Stop! If you're on after-dinner dish duty, you might want to think twice before reaching for your trusty kitchen sponge. According to a 2011 NSF household germ study, there's an average of 321,629,869 microorganisms living in every gram of your used dish sponge. Yuck! To clean up your dish washing routine, clean your sponge each day. You can kill bacteria with heat by microwaving a damp sponge on high for one minute, or by soaking it in a solution of water and a small amount of bleach. Ultimately, to effectively combat grime you may need to replace your sponge more frequently. If you'd rather not pay to replace yours, switch to a dish rag and toss it in the wash frequently to zap germs.
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- The Top 10 Grimiest Spots in Your Home, According to Science
The Top 10 Grimiest Spots in Your Home, According to Science
Video Game Controller
As it turns out, there’s more to risk than Princess Peach’s freedom when playing video games—you can also risk your health. Researchers at UNICEF and Domestos found that there were 7,863 germs crawling over every 100 square centimeters of your game controller. Luckily, it's a cinch to blast away germs from this grimy surface. Just remove the batteries from the controller, scrub the crevices with a dry toothbrush. Then wet a cloth with a mixture of water and rubbing alcohol and rub lightly over the surface of the controller to sanitize.
Related: 12 Clever Uses for Rubbing Alcohol
That morning cup of joe could be putting you in contact with a major amount of bacteria according to researchers at the NSF. Their scientists found that half of household coffee reservoirs play host to yeast and mold growth. Instead of swearing off caffeine, simply clean your reservoir by filling it with equal parts vinegar and water, and then set the coffee maker to brew. If you can't commit to frequent cleanings, consider switching to a dishwasher-safe French press, for a cleaner—and tastier—caffeine fix.
Polishing your pearly whites is an important part of your hygiene routine, but the very cleaning tools you use to brush could be spreading more germs than they eliminate. One-third of the household toothbrush holders studied by NSF had Coliform present—an indication that fecal matter may be contaminating the surface. Scrub, scrub, scrub to restore your toothbrush holder to a sparkling clean. Let it sit in a cup of vinegar for about an hour, then thoroughly rinse and dry before returning toothbrushes to their proper place. Prevent recontamination by practicing good hand washing and storing your toothbrushes a safe distance from the commode.
Related: 10 Handy Household Uses for Vinegar
Though there’s some disagreement on which type of cutting board is more sanitary—wood or plastic—they all contain a lot of bacteria. According to Dr. Charles Gerba at the University of Arizona, there is 200 times more fecal bacteria on the average cutting board than a toilet seat—mostly from the raw meat you've been slicing and dicing. While you try to get that disturbing statistic out of your head, you can give your cutting board an extra scrub with good old-fashioned hot water and soap.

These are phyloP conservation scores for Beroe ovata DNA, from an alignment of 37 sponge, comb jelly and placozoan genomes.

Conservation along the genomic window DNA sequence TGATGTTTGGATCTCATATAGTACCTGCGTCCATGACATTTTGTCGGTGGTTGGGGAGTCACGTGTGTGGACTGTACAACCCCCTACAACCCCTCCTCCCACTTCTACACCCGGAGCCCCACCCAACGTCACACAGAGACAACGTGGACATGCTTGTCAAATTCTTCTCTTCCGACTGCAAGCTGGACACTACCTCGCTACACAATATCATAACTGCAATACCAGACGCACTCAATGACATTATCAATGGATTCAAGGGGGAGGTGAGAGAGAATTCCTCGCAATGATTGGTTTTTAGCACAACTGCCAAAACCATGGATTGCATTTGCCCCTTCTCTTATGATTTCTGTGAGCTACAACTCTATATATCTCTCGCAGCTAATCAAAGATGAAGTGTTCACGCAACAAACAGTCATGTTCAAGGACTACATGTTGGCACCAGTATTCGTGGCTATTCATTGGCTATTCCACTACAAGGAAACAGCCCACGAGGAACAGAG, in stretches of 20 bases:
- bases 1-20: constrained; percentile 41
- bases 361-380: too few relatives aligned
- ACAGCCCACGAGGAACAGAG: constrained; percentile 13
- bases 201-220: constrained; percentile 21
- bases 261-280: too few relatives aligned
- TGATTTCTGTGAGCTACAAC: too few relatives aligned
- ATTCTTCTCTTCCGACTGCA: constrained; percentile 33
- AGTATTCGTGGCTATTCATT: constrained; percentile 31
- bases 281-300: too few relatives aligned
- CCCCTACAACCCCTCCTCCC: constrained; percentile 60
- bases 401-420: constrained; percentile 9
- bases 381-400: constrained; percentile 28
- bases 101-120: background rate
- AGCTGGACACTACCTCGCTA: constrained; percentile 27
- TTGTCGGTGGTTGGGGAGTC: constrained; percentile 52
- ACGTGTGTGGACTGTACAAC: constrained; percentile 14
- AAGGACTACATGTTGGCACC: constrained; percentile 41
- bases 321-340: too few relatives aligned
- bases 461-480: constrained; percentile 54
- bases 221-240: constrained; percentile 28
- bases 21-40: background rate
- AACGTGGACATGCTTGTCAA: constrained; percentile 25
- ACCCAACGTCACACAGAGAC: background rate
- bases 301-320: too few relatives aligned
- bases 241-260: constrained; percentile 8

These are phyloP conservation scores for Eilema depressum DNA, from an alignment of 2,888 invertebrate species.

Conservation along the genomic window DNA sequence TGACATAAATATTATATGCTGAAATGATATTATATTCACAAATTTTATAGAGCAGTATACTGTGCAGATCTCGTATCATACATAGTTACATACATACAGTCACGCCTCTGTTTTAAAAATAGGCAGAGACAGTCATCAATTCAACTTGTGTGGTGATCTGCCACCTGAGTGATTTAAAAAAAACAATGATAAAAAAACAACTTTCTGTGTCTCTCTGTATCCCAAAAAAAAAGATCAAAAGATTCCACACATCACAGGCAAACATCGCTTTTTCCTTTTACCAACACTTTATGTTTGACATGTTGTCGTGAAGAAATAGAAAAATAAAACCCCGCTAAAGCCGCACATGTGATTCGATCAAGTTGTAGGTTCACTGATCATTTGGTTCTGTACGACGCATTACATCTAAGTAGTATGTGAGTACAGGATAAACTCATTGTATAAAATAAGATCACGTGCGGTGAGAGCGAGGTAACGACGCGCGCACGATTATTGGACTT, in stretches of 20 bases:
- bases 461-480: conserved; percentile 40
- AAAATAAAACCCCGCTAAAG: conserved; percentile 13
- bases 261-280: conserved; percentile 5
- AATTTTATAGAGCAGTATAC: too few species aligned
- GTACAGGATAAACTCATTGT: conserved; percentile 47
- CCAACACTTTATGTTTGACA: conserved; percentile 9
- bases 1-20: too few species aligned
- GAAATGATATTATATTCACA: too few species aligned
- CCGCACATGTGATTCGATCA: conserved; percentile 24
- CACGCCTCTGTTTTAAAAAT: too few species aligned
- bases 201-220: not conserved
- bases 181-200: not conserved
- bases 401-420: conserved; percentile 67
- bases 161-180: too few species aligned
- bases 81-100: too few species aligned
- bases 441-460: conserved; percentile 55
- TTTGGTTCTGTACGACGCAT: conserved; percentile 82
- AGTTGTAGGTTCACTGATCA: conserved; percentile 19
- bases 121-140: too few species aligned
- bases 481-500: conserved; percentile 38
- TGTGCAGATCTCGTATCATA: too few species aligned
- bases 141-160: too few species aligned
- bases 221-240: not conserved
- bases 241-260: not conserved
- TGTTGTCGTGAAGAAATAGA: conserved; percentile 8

With all the hours you spend scrolling, texting, and tweeting, your cell phone can be one of the most germ-ridden things that you own. A 2012 study showed that there are about 2,700 to 4,200 units of bacteria found on mobile devices. To clean your germy phone, just mix up water and 70% isopropyl alcohol in a spray bottle, lightly spray a microfiber cloth, and swipe it across your screen and phone case about once a week.
When cooking dinner, you probably turn on the stove without even considering the nasty germs that may be lurking there. But did you know that these seemingly innocuous knobs may be one of the dirtiest places in your kitchen? It's true: Around one-third of stove knobs are filled with yeast and mold, according to a 2011 study. To banish the germs, remove your stove knobs and soak them in a solution of white vinegar and water to disinfect. If the stove knobs cannot be removed, simply spray the knobs with the natural cleanser and wipe down after 30 seconds to restore them to pristine condition.
Your purse goes everywhere with you—the store, the office, and maybe even the public restroom—so it’s not surprising that it picks up a lot of bacteria in its travels. According to a study by the hygiene experts at Initial, one in five handbag handles is home to enough bacteria to cross-contaminate other surfaces. Though it depends on what kind of bag you have, generally you can wipe them down inside and out with a disinfectant wipe or a bit of soap and water on a microfiber cloth.
The kitchen sink sees it all: raw chicken, used coffee grinds, and mystery leftovers. Because of the large amount of cooking activity that happens in or around it, the sink can get pretty gross. The NSF found that sinks have a germ count of 31,905 microorganisms per 10 square centimeters—that's 70,000 times more bacteria than what's living on your toilet handle! To prevent bacteria from growing in the sink, sprinkle baking soda and wipe down with a vinegar-soaked paper towel or pull out the big guns by using a commercial disinfectant.
Sure, Fido won't hesitate to eat spilled food right off the floor but that doesn't mean he's immune to the bacteria lurking in your home. In fact, the yeast and mold that live in your pet's bowl bowl make it one of the dirtiest places in the home, says the NSF—and have the potential to make you or your pet sick. So do yourself and your dog a favor by running food and water dishes through the dishwasher on a regular basis to banish germs.